The NTAS Annual Pohiva Kilisimasi (Nondenominational Church Choir Christmas Concert) has been ongoing for 15 years, promoting traditional polyphonic singing. Christian missionaries who came to Polynesia in the 1790 brought written hymns. It naturally merged Polynesian polyphonic singing with church singing, which is today, a spectacular, important part of PI religious culture. Music is a characteristic of PI people -- especially at Christmas time. The Pohiva Kilisimasi is held the 2nd Sunday of each December and rotated among the Tongan Church denominations. All Pacific Island community's diverse denomination choirs are invited to perform Christmas and religious songs which promotes unity in the PI community.

The Annual Friendly Islands Festival

As the growth and popularity of PI arts and crafts continue, we find many individuals, organizations and churches interested in increasing the art and crafts programs of the annual Friendly Islands Festival.

  • In the 2014 festival, the Discovery Area was a new event organized by the University of Utah's Pacific Island Student Association. Using storytelling, poetry, and songs from the rich history of the South Pacific, students worked with the traditional craftsmen and women to educate festival attendees about the traditional crafts that were displayed.  Demonstrations illustrated time and history of the arts and crafts pieces. The Discovery Area will be a place to discover the similarities and the differences of the Pacific Island countries. 
  • Another addition to the Friendly Island Festival is the Ukelele, Sing-A-Long Jam Session area. Festival attendees will be encouraged to bring a uke or guitar and participate in a play-and-sing-along; or others can come and sit, relax, and just enjoy the melodies of others.
  • To encourage the participation of children in the arts and crafts, we have a stage that will have non-stop performing arts and craft activities from all communities. Children will also have an area where different art or craft activity every hour through out the 2 days will be offered.  Some of the crafts will be lei-making, tapa stamping, weaving, Tongan language & dance, quilt squares, and sidewalk art.
  • In addition, the Utah Pacific Island Arts Council will host a film festival of Pacific Islander documentaries and/or films during Pacific Island Heritage Month.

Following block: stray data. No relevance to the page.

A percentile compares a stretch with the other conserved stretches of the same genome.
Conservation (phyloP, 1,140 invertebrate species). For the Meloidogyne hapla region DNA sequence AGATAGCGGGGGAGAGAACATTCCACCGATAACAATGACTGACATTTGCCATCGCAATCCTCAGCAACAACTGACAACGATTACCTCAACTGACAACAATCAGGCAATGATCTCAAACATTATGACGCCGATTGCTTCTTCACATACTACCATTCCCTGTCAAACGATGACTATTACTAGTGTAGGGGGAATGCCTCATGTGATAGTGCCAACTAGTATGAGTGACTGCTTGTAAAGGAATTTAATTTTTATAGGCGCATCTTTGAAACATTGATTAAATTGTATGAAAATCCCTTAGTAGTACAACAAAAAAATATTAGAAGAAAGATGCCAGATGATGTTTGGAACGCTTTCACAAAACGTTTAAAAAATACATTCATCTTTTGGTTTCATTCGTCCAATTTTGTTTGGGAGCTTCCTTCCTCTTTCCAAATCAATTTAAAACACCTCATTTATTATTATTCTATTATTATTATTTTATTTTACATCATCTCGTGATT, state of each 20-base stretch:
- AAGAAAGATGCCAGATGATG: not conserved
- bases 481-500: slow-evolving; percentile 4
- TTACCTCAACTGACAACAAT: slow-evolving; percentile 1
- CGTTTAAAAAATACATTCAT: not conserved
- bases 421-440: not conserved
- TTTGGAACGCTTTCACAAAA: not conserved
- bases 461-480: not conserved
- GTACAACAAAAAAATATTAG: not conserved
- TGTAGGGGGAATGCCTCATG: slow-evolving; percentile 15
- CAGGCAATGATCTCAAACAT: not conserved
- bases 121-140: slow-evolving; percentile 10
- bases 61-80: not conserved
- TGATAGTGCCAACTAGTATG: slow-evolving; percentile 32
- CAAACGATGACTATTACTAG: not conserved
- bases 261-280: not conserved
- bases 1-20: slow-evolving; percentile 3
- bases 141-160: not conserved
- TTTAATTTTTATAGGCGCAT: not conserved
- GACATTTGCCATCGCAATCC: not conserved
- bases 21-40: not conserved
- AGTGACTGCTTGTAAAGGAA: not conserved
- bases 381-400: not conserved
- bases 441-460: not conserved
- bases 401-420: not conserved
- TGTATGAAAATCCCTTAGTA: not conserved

We would like to add to Pacific Island Heritage month an event to include the men's kava clubs. All clubs will be given a proverb or a theme and each club composes a song with that specific theme in mind.  They will also choreographic a tau’olunga (traditional Tongan dance) where young ladies will perform the tau’olunga dance to the clubs original music piece.

festival kava ceremony in 2015

The Importance of PI Arts & Crafts

In the United States, some of these art forms are dwindling, often times frowned upon as ‘old’ tradition and not worthy to pass along. Often, as families assimilate to the American culture, traditional PI arts are not being handed down to the next generation. Unfortunately, many PIs have the thought that westernization is modernization.

Through ZAP funding these events, foster acceptance, understanding, and appreciation of cultural differences within and outside of the Pacific Island communities. Through participating and demonstrations of the Pacific Island arts and crafts, we seek for culture sensitivity across all Salt Lake communities and the understanding of PI communities that you don’t have to westernize to modernize.  That understanding and accepting our cultural differences and working productively together, can make Salt Lake City, the state of Utah, and our great country the best place to live, eat, work, play and do business for all -- regardless of race, religion, sexual preference, ability, and culture -- harmoniously!

-Ivoni Nash

Ivoni Nash is the Program Director for the National Tongan American Society whose mission is to "Strengthen the Pacific Islander Family by promoting health, education, cultural preservation and civic engagement."